Diana Fryc 30:36
Another thing that we well, I absolutely agree with that our organization or our firm Retail Voodoo is also a B Corp. and I’m getting more involved with some of the leadership opportunities with the organization. And I would say, the largest thing for me that I would love to see B Corp do and I wonder what your thoughts are on this is somehow gets a message out to consumers, because I feel still feel like B Corp is very b2b centric. And I feel in order for B Corp to really make the impact that it wants to make there needs to be a specialization at that consumer level. And yet, just like you’re saying, there’s 43 certifications out there already. I don’t know I’m making that number up. Right. But how do we simplify that? How do we make it easy? Can they all play along? I’m not quite sure what that solution is?
Jenny Costa 31:29
Yeah, it’s a really, I mean, in the UK, we’ve now got supermarkets which will promote B Corp, which, which has sort of only a handful of them, but it is a it is a help in the way that people will understand a B Corp. I think the other hard thing of B Corp is probably that. You know, all sorts of businesses can become a B Corp. Right from the outside, they might not look like they’re, you know, purposeful, or they’re that’s at the heart of everything. But I think that’s probably why it’s quite hard for consumers really understand that. And so there’s probably a lot of work needed, just just getting out there getting more and more brands to sign up. And the more brands do sign up, the more people will recognize it against the fight in the noise of everything else around.
Diana Fryc 32:21
Yeah, it would be great if B Corp could be table stakes, as I like to say it like that’s just the cost of entry of B being a business. And, and not needing the certification, but kind of an ethical, ethical set of standards approach. But I think we’re in a ways off from that sort of agreement across the globe. Another item that we talked about was was food waste related. And I find this timing kind of interesting, I just released an episode with Regina Anderson of the Food Recovery Network here out of the United States, she’s in Washington, DC, I don’t know if you’ve met them, or worked with them. And she’s talked about, she talked about how much food is rich, how much food her organization recovers from the network to give to those that are in need. It’s a complicated conversation, because I believe one of the things that you had mentioned to me was the cost, you know, how much we spend on groceries now compared to before, has allowed us to be able to buy anything and have this instant demand that you were talking about. And then on the flip side, we have so many in this world that go without. And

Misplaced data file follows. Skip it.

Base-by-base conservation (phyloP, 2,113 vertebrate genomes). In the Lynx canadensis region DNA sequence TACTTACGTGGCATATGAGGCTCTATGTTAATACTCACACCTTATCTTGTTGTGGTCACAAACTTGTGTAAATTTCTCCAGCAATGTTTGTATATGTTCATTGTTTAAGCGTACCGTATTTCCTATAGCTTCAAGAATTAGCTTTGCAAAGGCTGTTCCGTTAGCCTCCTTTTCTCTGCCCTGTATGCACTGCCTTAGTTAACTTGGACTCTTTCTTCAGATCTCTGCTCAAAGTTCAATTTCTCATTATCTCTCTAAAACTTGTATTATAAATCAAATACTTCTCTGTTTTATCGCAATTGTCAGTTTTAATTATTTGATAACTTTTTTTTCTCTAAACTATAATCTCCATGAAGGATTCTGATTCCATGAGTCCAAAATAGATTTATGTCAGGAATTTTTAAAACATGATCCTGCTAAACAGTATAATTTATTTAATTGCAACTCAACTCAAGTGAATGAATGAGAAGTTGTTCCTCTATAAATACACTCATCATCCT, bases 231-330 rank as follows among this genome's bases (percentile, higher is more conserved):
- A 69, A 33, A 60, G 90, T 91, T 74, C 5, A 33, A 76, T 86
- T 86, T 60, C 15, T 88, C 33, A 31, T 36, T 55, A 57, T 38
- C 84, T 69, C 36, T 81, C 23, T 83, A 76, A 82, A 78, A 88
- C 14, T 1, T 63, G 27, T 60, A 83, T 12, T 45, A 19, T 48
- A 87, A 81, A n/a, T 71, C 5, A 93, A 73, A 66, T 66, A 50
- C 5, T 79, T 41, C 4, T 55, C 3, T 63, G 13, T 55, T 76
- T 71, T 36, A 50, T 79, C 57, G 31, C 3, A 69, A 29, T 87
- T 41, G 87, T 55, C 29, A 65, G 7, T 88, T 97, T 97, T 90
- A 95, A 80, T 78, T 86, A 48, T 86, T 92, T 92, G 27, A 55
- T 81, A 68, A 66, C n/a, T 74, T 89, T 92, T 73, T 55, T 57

Jenny Costa 33:43
Diana Fryc 33:44
I believe that you said it would be great if we could put a little bit more, make groceries feel have a little bit more value cost a little bit more. But then if we do that, how many more people do we displace? How do we handle that tension? How do we handle that tension of doing good for the planet? And doing good for everybody? Not just those that can afford it?